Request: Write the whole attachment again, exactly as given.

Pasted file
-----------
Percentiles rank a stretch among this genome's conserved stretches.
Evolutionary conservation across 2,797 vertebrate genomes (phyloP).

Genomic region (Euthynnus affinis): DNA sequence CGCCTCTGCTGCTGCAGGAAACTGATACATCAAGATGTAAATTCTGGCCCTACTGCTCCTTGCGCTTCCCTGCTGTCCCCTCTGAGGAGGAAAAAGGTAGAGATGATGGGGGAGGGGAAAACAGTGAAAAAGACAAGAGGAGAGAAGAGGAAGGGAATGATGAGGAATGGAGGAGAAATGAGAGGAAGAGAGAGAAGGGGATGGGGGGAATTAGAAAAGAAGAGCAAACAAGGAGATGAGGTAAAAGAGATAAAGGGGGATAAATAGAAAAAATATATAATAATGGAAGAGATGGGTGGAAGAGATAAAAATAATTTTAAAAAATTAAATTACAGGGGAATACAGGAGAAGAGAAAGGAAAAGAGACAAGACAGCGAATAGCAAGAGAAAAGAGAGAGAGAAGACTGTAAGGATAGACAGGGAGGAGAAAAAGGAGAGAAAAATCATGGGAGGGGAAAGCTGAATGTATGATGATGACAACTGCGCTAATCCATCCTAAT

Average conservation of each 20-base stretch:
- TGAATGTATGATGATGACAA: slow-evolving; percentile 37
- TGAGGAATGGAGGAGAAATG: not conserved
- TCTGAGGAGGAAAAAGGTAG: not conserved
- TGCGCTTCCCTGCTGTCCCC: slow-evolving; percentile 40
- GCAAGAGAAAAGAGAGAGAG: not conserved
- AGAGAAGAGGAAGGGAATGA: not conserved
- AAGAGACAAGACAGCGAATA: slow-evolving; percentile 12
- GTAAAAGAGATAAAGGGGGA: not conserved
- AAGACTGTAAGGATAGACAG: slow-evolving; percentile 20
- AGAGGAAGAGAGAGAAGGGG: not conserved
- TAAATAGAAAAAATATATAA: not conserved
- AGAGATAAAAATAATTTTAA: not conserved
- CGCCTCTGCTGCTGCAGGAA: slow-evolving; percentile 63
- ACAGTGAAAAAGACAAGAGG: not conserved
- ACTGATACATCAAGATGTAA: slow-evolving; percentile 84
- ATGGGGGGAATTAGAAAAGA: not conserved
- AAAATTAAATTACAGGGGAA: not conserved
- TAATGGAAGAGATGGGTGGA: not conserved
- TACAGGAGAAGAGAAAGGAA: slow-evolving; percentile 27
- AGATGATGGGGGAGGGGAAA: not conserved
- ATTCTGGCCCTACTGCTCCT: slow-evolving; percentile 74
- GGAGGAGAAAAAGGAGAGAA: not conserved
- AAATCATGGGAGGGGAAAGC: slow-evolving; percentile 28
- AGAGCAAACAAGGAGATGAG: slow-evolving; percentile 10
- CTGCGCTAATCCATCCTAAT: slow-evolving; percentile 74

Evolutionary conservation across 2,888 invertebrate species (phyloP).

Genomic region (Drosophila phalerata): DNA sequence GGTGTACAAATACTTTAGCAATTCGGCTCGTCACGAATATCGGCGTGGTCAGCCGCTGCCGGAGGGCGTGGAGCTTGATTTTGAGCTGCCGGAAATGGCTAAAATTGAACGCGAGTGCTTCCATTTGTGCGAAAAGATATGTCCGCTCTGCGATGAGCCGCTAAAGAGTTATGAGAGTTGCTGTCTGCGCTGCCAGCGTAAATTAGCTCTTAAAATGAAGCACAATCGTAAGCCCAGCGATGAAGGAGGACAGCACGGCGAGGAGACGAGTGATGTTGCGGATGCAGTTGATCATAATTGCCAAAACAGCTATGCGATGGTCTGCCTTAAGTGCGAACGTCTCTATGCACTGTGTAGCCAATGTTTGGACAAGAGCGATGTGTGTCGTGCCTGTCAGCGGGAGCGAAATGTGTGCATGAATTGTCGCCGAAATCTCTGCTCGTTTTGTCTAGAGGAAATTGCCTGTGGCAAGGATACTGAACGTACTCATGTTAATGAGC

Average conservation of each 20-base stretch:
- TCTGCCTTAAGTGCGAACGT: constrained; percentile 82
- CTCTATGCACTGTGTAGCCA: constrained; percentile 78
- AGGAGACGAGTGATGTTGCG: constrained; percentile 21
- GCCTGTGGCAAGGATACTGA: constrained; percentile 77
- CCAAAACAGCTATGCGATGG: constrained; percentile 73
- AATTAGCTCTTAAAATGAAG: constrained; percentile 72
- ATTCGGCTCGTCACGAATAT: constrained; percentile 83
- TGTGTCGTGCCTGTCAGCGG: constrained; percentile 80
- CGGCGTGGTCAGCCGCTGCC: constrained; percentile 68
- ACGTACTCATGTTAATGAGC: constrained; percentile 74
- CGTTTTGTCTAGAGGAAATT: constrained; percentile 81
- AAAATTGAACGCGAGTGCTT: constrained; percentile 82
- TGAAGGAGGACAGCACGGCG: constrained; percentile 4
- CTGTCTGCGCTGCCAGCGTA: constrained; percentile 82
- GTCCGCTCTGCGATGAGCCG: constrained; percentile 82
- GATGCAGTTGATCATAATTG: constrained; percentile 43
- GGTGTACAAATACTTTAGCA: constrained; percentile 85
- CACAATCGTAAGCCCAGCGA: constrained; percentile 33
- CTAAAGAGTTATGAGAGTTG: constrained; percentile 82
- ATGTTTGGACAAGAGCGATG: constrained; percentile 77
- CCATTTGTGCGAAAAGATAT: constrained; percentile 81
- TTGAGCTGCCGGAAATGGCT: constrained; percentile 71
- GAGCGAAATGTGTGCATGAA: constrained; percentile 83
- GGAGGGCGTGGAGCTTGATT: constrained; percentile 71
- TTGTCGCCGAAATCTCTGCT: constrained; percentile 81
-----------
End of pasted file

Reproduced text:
Percentiles rank a stretch among this genome's conserved stretches.
Evolutionary conservation across 2,797 vertebrate genomes (phyloP).

Genomic region (Euthynnus affinis): DNA sequence CGCCTCTGCTGCTGCAGGAAACTGATACATCAAGATGTAAATTCTGGCCCTACTGCTCCTTGCGCTTCCCTGCTGTCCCCTCTGAGGAGGAAAAAGGTAGAGATGATGGGGGAGGGGAAAACAGTGAAAAAGACAAGAGGAGAGAAGAGGAAGGGAATGATGAGGAATGGAGGAGAAATGAGAGGAAGAGAGAGAAGGGGATGGGGGGAATTAGAAAAGAAGAGCAAACAAGGAGATGAGGTAAAAGAGATAAAGGGGGATAAATAGAAAAAATATATAATAATGGAAGAGATGGGTGGAAGAGATAAAAATAATTTTAAAAAATTAAATTACAGGGGAATACAGGAGAAGAGAAAGGAAAAGAGACAAGACAGCGAATAGCAAGAGAAAAGAGAGAGAGAAGACTGTAAGGATAGACAGGGAGGAGAAAAAGGAGAGAAAAATCATGGGAGGGGAAAGCTGAATGTATGATGATGACAACTGCGCTAATCCATCCTAAT

Average conservation of each 20-base stretch:
- TGAATGTATGATGATGACAA: slow-evolving; percentile 37
- TGAGGAATGGAGGAGAAATG: not conserved
- TCTGAGGAGGAAAAAGGTAG: not conserved
- TGCGCTTCCCTGCTGTCCCC: slow-evolving; percentile 40
- GCAAGAGAAAAGAGAGAGAG: not conserved
- AGAGAAGAGGAAGGGAATGA: not conserved
- AAGAGACAAGACAGCGAATA: slow-evolving; percentile 12
- GTAAAAGAGATAAAGGGGGA: not conserved
- AAGACTGTAAGGATAGACAG: slow-evolving; percentile 20
- AGAGGAAGAGAGAGAAGGGG: not conserved
- TAAATAGAAAAAATATATAA: not conserved
- AGAGATAAAAATAATTTTAA: not conserved
- CGCCTCTGCTGCTGCAGGAA: slow-evolving; percentile 63
- ACAGTGAAAAAGACAAGAGG: not conserved
- ACTGATACATCAAGATGTAA: slow-evolving; percentile 84
- ATGGGGGGAATTAGAAAAGA: not conserved
- AAAATTAAATTACAGGGGAA: not conserved
- TAATGGAAGAGATGGGTGGA: not conserved
- TACAGGAGAAGAGAAAGGAA: slow-evolving; percentile 27
- AGATGATGGGGGAGGGGAAA: not conserved
- ATTCTGGCCCTACTGCTCCT: slow-evolving; percentile 74
- GGAGGAGAAAAAGGAGAGAA: not conserved
- AAATCATGGGAGGGGAAAGC: slow-evolving; percentile 28
- AGAGCAAACAAGGAGATGAG: slow-evolving; percentile 10
- CTGCGCTAATCCATCCTAAT: slow-evolving; percentile 74

Evolutionary conservation across 2,888 invertebrate species (phyloP).

Genomic region (Drosophila phalerata): DNA sequence GGTGTACAAATACTTTAGCAATTCGGCTCGTCACGAATATCGGCGTGGTCAGCCGCTGCCGGAGGGCGTGGAGCTTGATTTTGAGCTGCCGGAAATGGCTAAAATTGAACGCGAGTGCTTCCATTTGTGCGAAAAGATATGTCCGCTCTGCGATGAGCCGCTAAAGAGTTATGAGAGTTGCTGTCTGCGCTGCCAGCGTAAATTAGCTCTTAAAATGAAGCACAATCGTAAGCCCAGCGATGAAGGAGGACAGCACGGCGAGGAGACGAGTGATGTTGCGGATGCAGTTGATCATAATTGCCAAAACAGCTATGCGATGGTCTGCCTTAAGTGCGAACGTCTCTATGCACTGTGTAGCCAATGTTTGGACAAGAGCGATGTGTGTCGTGCCTGTCAGCGGGAGCGAAATGTGTGCATGAATTGTCGCCGAAATCTCTGCTCGTTTTGTCTAGAGGAAATTGCCTGTGGCAAGGATACTGAACGTACTCATGTTAATGAGC

Average conservation of each 20-base stretch:
- TCTGCCTTAAGTGCGAACGT: constrained; percentile 82
- CTCTATGCACTGTGTAGCCA: constrained; percentile 78
- AGGAGACGAGTGATGTTGCG: constrained; percentile 21
- GCCTGTGGCAAGGATACTGA: constrained; percentile 77
- CCAAAACAGCTATGCGATGG: constrained; percentile 73
- AATTAGCTCTTAAAATGAAG: constrained; percentile 72
- ATTCGGCTCGTCACGAATAT: constrained; percentile 83
- TGTGTCGTGCCTGTCAGCGG: constrained; percentile 80
- CGGCGTGGTCAGCCGCTGCC: constrained; percentile 68
- ACGTACTCATGTTAATGAGC: constrained; percentile 74
- CGTTTTGTCTAGAGGAAATT: constrained; percentile 81
- AAAATTGAACGCGAGTGCTT: constrained; percentile 82
- TGAAGGAGGACAGCACGGCG: constrained; percentile 4
- CTGTCTGCGCTGCCAGCGTA: constrained; percentile 82
- GTCCGCTCTGCGATGAGCCG: constrained; percentile 82
- GATGCAGTTGATCATAATTG: constrained; percentile 43
- GGTGTACAAATACTTTAGCA: constrained; percentile 85
- CACAATCGTAAGCCCAGCGA: constrained; percentile 33
- CTAAAGAGTTATGAGAGTTG: constrained; percentile 82
- ATGTTTGGACAAGAGCGATG: constrained; percentile 77
- CCATTTGTGCGAAAAGATAT: constrained; percentile 81
- TTGAGCTGCCGGAAATGGCT: constrained; percentile 71
- GAGCGAAATGTGTGCATGAA: constrained; percentile 83
- GGAGGGCGTGGAGCTTGATT: constrained; percentile 71
- TTGTCGCCGAAATCTCTGCT: constrained; percentile 81